Now, in english: Jet mills are used to pull in a material and it is broken down into smaller pieces, then collected, repeat.
But why do we want micronization? Well, it seems contamination is less of an issue, which is a good thing. It has a (no source cited) proven history. It works with a lot of products. It’s accepted and regulated by most agencies. There’s no heat used, so it’s eco-friendly. Okay, so they’re taking big particles and making them smaller. The pills are freaking huge though, so I guess micronization is a good thing.

Chelation, however, yields very few results that have anything to do with the production of these pills. From the TrueHope website,

“Minerals are difficult for the body to digest in pure form. To overcome this, EMPowerplus™ minerals go through a rigorous process that wraps them in organic molecules and binds them to proteins the body can easily recognize and digest. “

But where’s the proof? Most of the results were about chelation therapy, used for coronary diseases. It seems like they enjoy using big words that are hard to describe, even when broken down to basic chemistry.
As for Balance and Quantity, if you see the ingredients list, well, this gives you up to several thousand X’s the amount of certain vitamins, minerals and supplements, which can be dangerous.
My personal experience was through the TrueHope website and over the phone. I ordered the pills and stopped seeing my psychiatrist except to repeat my medications until I was completely off of them (I never completely got off the benzos though, withdrawal was harsh and I had to stop the EMPowerplus “therapy”)
At first, they tell you to take 1-3 pills a couple of times a day. It’s definitely a booster (and makes you pee neon yellow, sometimes green, from all the B-vitamins) and you can see an increase in your mood. If you want your doctor to get you on to this they have to order a DVD and book, at a cost to you. They have professionals on the phone to tell you how much prescription medication to take every week, and I don’t recall any of them being doctors, or even naturopaths.
The pills are big, they smell, and they’re hard to swallow. I got the initial boost and slowly tapered down on my medication. But then it happened, I was unable to sleep. I would get so frustrated in the night, I would be pacing around my room, yelling and screaming at nothing. I got angry, and frustrated. This is for bipolar disorder? I was in a mixed state most of the time I was on it. If I got anxious they told to take up to 24,000mg! Of inositol a day, to counter the side effects. I went to the health food store all the time to buy more remedies to help with this remedy.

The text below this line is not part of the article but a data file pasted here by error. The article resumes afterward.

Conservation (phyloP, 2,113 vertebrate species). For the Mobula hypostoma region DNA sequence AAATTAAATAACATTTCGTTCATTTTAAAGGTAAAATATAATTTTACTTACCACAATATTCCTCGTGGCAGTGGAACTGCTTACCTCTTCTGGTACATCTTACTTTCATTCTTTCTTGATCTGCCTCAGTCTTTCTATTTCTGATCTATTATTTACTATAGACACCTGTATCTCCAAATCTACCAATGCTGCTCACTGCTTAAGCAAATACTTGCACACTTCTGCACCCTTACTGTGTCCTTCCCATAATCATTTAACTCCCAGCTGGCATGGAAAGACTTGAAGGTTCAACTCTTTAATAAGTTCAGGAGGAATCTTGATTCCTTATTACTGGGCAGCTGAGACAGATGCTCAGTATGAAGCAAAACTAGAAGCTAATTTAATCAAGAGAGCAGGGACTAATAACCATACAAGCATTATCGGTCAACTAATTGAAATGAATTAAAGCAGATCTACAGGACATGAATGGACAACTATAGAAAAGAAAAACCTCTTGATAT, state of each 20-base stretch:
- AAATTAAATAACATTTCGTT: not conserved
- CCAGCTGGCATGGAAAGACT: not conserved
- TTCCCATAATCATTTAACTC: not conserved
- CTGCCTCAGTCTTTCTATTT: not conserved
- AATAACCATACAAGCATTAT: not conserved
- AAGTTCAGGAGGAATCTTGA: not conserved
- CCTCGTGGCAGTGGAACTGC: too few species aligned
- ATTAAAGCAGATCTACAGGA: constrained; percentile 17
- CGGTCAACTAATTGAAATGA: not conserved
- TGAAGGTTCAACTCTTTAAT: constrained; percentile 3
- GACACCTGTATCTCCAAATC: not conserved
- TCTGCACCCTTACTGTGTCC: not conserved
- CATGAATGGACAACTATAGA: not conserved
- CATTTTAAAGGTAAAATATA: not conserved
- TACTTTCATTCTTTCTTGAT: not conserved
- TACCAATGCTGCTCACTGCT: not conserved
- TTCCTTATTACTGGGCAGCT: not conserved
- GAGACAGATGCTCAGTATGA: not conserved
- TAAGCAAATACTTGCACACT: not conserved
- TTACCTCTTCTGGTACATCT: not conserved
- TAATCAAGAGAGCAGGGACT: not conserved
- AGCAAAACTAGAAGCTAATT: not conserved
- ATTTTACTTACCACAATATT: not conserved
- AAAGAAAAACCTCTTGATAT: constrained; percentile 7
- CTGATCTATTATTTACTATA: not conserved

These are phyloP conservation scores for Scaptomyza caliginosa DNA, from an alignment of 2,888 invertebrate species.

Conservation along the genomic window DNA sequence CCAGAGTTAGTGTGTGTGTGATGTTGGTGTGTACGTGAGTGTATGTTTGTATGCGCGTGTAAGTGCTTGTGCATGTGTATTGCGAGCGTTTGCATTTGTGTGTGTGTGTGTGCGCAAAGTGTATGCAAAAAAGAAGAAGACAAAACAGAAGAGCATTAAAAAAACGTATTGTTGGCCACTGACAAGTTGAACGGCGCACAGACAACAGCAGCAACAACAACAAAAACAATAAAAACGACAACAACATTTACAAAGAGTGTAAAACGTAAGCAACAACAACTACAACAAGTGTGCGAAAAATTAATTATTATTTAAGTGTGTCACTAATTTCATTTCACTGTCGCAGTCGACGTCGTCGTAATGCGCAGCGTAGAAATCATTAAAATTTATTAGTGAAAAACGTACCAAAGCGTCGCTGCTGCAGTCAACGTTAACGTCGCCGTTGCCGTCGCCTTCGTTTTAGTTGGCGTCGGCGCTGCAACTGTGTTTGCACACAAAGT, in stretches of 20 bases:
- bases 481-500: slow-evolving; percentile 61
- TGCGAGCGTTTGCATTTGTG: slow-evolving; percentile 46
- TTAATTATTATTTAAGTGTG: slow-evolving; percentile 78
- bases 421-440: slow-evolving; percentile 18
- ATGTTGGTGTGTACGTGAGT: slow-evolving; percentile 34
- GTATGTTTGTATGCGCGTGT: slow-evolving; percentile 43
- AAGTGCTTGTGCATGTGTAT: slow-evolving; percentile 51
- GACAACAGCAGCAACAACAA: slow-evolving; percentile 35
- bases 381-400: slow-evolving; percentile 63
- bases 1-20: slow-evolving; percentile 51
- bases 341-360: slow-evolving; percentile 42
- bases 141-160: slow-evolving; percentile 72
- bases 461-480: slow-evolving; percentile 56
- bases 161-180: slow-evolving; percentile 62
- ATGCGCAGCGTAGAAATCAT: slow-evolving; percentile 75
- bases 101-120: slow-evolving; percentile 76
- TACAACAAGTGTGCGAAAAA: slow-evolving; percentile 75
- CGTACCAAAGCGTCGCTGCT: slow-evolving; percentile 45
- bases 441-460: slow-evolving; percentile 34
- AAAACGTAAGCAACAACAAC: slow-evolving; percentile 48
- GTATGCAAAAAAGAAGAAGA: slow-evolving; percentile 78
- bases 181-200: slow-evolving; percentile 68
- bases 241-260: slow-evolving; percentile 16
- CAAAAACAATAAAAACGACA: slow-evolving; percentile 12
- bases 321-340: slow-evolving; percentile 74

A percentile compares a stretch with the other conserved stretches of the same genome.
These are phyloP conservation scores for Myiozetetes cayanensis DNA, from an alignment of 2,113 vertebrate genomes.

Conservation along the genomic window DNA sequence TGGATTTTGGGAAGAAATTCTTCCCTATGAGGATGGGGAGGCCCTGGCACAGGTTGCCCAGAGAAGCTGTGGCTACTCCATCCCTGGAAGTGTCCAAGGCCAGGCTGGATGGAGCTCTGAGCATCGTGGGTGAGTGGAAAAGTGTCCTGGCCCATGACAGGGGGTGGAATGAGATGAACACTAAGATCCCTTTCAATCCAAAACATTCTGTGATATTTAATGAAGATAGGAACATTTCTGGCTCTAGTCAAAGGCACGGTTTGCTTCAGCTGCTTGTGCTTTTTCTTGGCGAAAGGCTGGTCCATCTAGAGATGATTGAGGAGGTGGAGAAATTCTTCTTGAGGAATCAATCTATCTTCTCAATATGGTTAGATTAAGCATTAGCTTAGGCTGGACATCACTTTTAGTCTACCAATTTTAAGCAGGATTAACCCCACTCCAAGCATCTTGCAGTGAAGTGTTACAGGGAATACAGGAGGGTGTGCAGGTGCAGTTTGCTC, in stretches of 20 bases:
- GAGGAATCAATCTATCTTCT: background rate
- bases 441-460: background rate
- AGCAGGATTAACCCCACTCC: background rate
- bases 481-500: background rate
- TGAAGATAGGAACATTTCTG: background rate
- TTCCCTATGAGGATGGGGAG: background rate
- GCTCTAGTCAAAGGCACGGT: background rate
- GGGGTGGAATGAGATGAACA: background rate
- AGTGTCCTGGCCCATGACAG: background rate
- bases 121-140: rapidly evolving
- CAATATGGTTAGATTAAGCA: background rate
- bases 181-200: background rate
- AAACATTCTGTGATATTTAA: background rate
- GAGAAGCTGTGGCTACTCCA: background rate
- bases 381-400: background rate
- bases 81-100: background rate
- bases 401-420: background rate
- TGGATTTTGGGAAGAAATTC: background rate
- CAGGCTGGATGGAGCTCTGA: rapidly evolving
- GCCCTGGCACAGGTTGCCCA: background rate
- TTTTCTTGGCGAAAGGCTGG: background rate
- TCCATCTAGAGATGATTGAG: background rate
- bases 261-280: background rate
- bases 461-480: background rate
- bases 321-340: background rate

The final straw was when I was upped to 15 pills a day and had several breakdowns, wanting to drop out of school. I was throwing up a half hour after taking the pills and not sleeping. I was irritable, I couldn’t concentrate (how does this work for ADHD?) and I found out I was allergic to something in the pills, which was causing the vomiting reaction. I consulted professionals and went back on my prescribed, psychiatric medication and don’t plan on doing that again. It was a waste of several hundred dollars and time.
I was taking approximately 4x’s that a day. That’s 16,000x’s my daily needed vitamin B12 regimen!
There are 11 or 19 studies saying this works, plus a book “A Promise of Hope” (where I heard about this remedy) pushing this remedy. It is supposed to “cure” 85% or more of treatment resistant bipolar patients.
According to TrueHope, to balance the serotonin and dopamine (they use “brain chemicals”, not the technical terms) we need to have proper vitamins. Proper, sure, a daily multivitamin won’t kill you, but do we need 16,000x’s our daily needed vitamin B12? And I was on a low dose! But mood disorders aren’t caused only by brain chemistry (more about that later). What about a placebo effect? EMPowerplus says that a placebo effect eventually “wears off” but they don’t cite their resources. Plus, they’re wrong. Placebo’s can work for ages.
So, in conclusion, as a treatment resistant sufferer of bipolar disorder type 1 who had been through ECT prior (I started TrueHope EMPowerplus in late 2009, and had ECT in July 2008, which helped more than any medication had in the past) this stuff is about as useful to my mood as a normal multivitamin. It just costs a lot more and doesn’t have FDA approval.